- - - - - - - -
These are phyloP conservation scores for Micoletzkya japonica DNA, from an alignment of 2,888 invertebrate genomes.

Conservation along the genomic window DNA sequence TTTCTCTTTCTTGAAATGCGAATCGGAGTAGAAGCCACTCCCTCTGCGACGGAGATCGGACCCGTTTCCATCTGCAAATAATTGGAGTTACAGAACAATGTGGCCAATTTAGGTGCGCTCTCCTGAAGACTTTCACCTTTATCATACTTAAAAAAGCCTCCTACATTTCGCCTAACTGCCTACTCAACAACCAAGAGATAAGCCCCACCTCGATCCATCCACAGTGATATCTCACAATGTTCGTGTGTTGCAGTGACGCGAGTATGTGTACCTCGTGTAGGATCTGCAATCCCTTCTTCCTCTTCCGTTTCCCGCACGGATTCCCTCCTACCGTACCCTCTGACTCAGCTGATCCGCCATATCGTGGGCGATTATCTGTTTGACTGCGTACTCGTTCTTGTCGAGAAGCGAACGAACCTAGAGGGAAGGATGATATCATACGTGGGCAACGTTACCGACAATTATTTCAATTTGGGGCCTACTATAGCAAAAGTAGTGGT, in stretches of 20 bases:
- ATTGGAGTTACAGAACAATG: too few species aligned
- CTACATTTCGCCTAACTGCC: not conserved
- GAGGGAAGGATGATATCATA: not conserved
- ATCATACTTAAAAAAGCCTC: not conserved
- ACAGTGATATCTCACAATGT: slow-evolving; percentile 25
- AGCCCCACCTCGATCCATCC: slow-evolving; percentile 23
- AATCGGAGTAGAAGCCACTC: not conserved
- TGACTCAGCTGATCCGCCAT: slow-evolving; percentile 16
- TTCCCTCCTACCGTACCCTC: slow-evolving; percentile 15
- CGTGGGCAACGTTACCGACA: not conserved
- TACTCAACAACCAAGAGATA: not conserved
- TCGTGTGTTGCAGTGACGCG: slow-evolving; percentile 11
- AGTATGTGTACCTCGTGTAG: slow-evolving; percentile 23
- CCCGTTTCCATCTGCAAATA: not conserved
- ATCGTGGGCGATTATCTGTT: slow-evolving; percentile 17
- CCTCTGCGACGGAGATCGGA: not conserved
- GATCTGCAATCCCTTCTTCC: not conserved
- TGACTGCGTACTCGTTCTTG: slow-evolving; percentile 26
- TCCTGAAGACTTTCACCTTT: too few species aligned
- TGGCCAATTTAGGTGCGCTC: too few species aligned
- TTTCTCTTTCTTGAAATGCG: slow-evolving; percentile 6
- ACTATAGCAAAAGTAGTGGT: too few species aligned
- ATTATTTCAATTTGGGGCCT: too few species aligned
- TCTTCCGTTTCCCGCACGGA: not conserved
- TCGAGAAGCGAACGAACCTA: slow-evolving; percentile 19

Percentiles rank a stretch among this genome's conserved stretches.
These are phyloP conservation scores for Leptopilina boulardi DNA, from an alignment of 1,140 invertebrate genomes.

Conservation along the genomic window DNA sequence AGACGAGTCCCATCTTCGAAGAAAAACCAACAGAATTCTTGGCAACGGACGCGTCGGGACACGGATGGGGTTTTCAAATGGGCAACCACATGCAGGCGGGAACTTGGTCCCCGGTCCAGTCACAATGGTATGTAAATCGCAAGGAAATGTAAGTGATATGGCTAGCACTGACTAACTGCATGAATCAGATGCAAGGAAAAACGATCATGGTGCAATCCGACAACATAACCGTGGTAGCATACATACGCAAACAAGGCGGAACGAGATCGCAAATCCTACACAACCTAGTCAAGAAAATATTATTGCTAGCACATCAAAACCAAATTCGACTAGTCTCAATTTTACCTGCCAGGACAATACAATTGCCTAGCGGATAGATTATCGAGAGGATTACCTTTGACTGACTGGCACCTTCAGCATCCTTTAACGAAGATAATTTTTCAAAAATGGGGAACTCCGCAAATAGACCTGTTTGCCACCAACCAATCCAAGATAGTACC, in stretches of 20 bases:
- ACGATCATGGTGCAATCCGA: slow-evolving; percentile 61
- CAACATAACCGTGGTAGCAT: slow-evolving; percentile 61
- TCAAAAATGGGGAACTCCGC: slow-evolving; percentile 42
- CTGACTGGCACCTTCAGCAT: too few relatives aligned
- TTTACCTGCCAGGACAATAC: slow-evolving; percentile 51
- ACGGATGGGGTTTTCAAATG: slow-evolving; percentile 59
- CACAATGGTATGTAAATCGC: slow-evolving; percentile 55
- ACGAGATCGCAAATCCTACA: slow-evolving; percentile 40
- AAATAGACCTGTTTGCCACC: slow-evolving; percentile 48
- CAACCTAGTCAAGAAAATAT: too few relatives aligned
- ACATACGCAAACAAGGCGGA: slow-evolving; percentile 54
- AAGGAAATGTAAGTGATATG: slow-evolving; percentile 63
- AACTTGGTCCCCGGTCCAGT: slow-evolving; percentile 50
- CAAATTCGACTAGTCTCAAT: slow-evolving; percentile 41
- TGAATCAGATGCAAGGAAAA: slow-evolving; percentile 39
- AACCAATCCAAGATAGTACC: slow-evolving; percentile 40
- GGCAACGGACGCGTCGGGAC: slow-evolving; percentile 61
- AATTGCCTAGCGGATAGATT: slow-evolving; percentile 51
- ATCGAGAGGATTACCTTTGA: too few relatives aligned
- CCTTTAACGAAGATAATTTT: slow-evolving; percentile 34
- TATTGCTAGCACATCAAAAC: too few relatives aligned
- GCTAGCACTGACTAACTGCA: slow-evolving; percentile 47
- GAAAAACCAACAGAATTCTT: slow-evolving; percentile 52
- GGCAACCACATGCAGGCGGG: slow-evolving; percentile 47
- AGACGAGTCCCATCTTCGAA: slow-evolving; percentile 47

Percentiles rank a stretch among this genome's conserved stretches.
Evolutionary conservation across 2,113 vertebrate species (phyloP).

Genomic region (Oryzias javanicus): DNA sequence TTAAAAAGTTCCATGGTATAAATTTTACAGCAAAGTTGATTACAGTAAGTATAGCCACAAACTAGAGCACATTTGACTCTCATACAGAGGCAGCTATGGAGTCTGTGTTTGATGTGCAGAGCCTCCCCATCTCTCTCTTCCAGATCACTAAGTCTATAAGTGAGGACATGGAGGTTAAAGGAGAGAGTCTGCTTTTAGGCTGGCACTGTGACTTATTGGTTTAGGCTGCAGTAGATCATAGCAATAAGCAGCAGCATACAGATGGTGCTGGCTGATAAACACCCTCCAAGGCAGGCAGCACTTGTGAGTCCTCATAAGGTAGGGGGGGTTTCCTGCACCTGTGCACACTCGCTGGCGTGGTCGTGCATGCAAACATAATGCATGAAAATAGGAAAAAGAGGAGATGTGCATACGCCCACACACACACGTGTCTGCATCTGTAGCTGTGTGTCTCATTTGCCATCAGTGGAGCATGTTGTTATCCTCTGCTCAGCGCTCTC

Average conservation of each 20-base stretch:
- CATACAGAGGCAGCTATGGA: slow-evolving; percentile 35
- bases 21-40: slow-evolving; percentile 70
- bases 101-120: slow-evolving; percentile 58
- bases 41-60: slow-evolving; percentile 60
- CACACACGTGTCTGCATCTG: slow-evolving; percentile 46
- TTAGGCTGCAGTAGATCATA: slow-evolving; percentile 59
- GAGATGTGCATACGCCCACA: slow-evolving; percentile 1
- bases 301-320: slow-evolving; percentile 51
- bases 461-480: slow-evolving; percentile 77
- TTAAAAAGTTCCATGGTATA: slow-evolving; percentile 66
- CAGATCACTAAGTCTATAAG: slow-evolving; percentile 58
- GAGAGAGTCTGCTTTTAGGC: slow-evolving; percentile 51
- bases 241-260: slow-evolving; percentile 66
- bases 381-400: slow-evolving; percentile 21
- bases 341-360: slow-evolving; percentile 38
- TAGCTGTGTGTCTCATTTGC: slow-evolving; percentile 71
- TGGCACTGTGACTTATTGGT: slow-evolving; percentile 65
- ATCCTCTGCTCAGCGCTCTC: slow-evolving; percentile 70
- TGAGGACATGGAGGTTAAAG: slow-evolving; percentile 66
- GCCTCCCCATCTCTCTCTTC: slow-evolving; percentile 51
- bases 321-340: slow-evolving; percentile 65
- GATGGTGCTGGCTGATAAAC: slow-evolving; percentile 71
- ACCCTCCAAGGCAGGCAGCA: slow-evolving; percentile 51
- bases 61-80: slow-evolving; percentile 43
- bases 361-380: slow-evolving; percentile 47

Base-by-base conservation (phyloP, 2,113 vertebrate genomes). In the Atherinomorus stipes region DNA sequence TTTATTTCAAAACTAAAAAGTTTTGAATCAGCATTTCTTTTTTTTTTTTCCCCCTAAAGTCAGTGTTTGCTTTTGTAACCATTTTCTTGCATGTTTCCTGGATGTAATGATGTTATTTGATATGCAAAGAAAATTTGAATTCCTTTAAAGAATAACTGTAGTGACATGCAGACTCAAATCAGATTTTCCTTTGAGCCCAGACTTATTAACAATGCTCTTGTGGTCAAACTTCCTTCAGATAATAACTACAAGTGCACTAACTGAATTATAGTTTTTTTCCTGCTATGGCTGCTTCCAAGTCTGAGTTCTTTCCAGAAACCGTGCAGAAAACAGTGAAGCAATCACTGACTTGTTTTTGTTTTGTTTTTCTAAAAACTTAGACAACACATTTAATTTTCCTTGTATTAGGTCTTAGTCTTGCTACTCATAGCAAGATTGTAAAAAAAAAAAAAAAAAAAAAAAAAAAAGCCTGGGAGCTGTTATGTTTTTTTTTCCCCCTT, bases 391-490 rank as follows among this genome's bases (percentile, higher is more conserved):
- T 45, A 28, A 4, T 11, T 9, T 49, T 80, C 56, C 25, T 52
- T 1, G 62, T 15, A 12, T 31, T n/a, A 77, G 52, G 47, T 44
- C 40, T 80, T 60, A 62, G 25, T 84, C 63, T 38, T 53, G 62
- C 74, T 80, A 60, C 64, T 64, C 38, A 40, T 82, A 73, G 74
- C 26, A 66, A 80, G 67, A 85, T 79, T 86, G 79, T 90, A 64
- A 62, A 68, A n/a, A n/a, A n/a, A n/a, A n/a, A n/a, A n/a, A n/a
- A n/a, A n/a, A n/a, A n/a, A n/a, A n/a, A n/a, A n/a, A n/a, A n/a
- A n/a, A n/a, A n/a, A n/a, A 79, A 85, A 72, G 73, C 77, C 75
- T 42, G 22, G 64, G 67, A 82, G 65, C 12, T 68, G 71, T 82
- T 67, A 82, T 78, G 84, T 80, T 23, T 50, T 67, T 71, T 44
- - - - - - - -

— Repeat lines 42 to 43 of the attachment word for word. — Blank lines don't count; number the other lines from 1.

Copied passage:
- AAGGAAATGTAAGTGATATG: slow-evolving; percentile 63
- AACTTGGTCCCCGGTCCAGT: slow-evolving; percentile 50